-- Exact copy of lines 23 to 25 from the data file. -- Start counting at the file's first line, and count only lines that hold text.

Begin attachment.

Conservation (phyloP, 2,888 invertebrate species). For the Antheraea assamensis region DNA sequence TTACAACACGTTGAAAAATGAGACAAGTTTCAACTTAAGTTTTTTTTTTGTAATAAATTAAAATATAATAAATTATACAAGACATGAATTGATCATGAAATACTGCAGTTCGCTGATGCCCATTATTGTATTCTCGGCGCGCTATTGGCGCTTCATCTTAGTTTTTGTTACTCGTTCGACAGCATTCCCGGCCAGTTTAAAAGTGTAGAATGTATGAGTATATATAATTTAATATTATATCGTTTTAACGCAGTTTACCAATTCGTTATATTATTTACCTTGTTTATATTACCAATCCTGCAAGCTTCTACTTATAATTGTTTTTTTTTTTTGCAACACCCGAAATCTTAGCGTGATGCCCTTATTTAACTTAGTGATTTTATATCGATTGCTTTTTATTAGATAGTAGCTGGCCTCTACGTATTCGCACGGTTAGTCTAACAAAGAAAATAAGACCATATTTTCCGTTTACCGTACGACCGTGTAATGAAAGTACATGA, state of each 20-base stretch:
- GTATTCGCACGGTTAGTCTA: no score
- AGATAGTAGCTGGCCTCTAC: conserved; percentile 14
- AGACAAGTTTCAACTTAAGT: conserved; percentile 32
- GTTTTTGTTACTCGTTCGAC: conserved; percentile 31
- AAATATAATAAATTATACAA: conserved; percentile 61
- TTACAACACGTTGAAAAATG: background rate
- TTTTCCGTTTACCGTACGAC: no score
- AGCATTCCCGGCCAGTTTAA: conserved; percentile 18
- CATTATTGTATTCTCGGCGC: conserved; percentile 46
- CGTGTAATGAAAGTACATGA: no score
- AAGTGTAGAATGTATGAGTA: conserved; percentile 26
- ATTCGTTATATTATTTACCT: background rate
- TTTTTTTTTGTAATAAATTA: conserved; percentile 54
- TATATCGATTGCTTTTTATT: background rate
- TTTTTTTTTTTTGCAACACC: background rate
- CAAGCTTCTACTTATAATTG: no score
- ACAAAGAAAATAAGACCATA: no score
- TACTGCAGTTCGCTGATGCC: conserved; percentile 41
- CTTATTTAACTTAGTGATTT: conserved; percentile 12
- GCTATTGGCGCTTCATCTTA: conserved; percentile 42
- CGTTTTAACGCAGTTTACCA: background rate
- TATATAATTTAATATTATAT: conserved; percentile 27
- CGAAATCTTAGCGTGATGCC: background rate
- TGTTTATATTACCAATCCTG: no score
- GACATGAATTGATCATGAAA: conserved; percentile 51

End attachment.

- TATATAATTTAATATTATAT: conserved; percentile 27
- CGAAATCTTAGCGTGATGCC: background rate
- TGTTTATATTACCAATCCTG: no score